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December 21-27, 2005

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Hell's Angels Raid

Strike a Pose, There's Nothing to It: Officers raiding the Hell's Angels clubhouse in 1998 are all smiles for the camera.

All Dogs Go to Heaven

The story of the SJ police raid on Hell's Angels has gone from gruesome tragedy to civil rights victory

By Vrinda Normand

For Bob and Lori Vieira, 1998 started with a bang—literally. Twenty-one days into the year, at a chilly 7am, they awoke to gunshots outside of their home on Monterey Highway in San Jose. Lori hopped out of bed, threw on some clothes and ran out the front door yelling, "Don't kill my dogs!"

She yelled it over and over, but it was too late. A squad of San Jose police officers lined up, guns poised, outside of the chain-link fence that enclosed the Vieira property.

Minutes earlier, one of their three watchdogs, a German shepherd/bull mastiff they called Sam, had been sleeping soundly next to the gate. According to court documents, officer Nieves had devised a plan to deal with the dogs as his team prepared their surprise entry. First, he would poke the animal with the barrel of his shotgun, hoping to scare it off.

Sam, however, wasn't trained to recognize a gun barrel and run away from an intruder. He snapped and barked at the offending poker in order to protect his home. Officer Nieves' backup plan was to then "engage" the shotgun so as not to compromise the mission.

He pulled the trigger four times. First, Sam went down. At the sound of the bullet cracking through the air, two other watchdogs began to run away. A 12-year-old German shepherd/bull mastiff named Dog was too slow, and the officer shot him twice from behind, blowing off his hind legs.

The bleeding animal dragged himself under a trailer at the side of the house. The third dog, Derby, found a good hiding spot in the backyard. Sam, who was lying on the pavement, flinched in his injured state. This caused officer Nieves to fire for the last time, at the dog's head, killing him.

At this point, Lori Vieira entered the front yard and froze. Her husband, Bob, stood on the second-floor balcony in his underwear and T-shirt. Both had at least a dozen guns trained on them, though neither was suspected of a crime.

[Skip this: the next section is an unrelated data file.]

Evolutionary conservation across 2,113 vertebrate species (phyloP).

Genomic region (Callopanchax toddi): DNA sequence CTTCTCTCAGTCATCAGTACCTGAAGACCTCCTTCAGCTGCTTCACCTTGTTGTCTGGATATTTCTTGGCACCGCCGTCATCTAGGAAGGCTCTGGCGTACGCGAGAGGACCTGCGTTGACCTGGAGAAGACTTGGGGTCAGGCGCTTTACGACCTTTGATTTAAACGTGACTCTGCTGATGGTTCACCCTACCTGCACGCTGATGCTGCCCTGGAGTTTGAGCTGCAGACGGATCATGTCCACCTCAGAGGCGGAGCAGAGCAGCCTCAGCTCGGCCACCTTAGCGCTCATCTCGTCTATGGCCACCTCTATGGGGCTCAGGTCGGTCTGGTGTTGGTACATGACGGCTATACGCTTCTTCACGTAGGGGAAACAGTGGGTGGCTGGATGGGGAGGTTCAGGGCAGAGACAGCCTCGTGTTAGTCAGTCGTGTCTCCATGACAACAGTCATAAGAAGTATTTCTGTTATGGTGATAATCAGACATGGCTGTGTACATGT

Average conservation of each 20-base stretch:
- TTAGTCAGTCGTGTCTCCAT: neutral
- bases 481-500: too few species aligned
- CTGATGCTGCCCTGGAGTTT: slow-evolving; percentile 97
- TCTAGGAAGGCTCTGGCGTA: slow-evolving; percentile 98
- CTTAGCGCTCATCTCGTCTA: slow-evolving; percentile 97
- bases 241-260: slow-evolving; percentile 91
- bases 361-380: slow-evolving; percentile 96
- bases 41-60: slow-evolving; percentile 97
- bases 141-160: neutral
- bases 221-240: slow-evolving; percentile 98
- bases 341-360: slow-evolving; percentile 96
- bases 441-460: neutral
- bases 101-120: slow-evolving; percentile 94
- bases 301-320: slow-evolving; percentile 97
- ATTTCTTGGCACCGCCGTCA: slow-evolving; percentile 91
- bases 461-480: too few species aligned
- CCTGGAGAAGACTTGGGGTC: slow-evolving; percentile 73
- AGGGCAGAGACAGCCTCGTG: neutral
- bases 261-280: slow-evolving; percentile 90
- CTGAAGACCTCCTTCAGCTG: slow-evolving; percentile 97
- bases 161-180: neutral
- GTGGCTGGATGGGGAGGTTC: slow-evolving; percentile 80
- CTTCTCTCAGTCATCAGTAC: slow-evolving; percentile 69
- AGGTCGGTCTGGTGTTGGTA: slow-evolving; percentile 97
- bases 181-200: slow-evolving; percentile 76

The cops came through the hole they had cut in the chain-link fence, handcuffed Lori only yards away from her dead pet and rushed into the house for Bob. A few officers stayed to retrieve Dog. Lori didn't know he had been shot and tried to coax him out from under the trailer with a piece of salami. This almost always worked in the past, but it didn't today.

Eventually someone from the pound came. Lori says she watched as they forced him out with sticks and burst into tears when she saw that he had no hind legs.

"They were mean to him," she sobs, struggling to recount the story nearly eight years later.

Dead Dogs and Pink Poodles

This whole sorry story was part of the infamous Hell's Angels raid, in which local law enforcement officers searched nine homes and the biker group's clubhouse looking for documents and videotape they believed to be connected with a murder at the Pink Poodle strip club.

They never found a tape. The meeting minutes they finally dug up said nothing about a murder. But the destruction they left in their wake after seizing truckloads of "evidence" to prove Hell's Angels was a criminal gang is now coming back to haunt them.

Earlier this month, the Supreme Court refused to hear an appeal by San Jose and Santa Clara County, both defendants in a lawsuit waged by the San Jose chapter of the Hell's Angels. In April, the Ninth Circuit Court of Appeals sided with the federal District Court in denying the government qualified immunity—essentially clearing the way for the civil suit.

"The officers violated the plaintiff's Fourth Amendment rights by unnecessarily shooting the dogs," the Ninth Circuit judges wrote, also calling the defendant's execution of the search warrant "unreasonable" and "in violation of the Fourth Amendment."

With those words, this case was suddenly about more than just one group of bikers and their dogs. It's one of the most important search-and-seizure decisions since Sept. 11.

"In this climate, with respect to national security, to have a court issue a pro-civil rights decision is a big deal," says Karen Snell, attorney for the Hell's Angels. "These days, everyone tends to err on the side of law enforcement."

Margaret Russell, a Santa Clara University law professor, agrees the case is a "significant reminder that the Fourth Amendment imposes limits on law enforcement"—especially with the Patriot Act currently up for renewal by U.S. legislators. The act, Russell says, "poses a serious threat to Fourth Amendment freedoms and, if misused, could lead to searches and seizures as unacceptable as those in the San Jose case."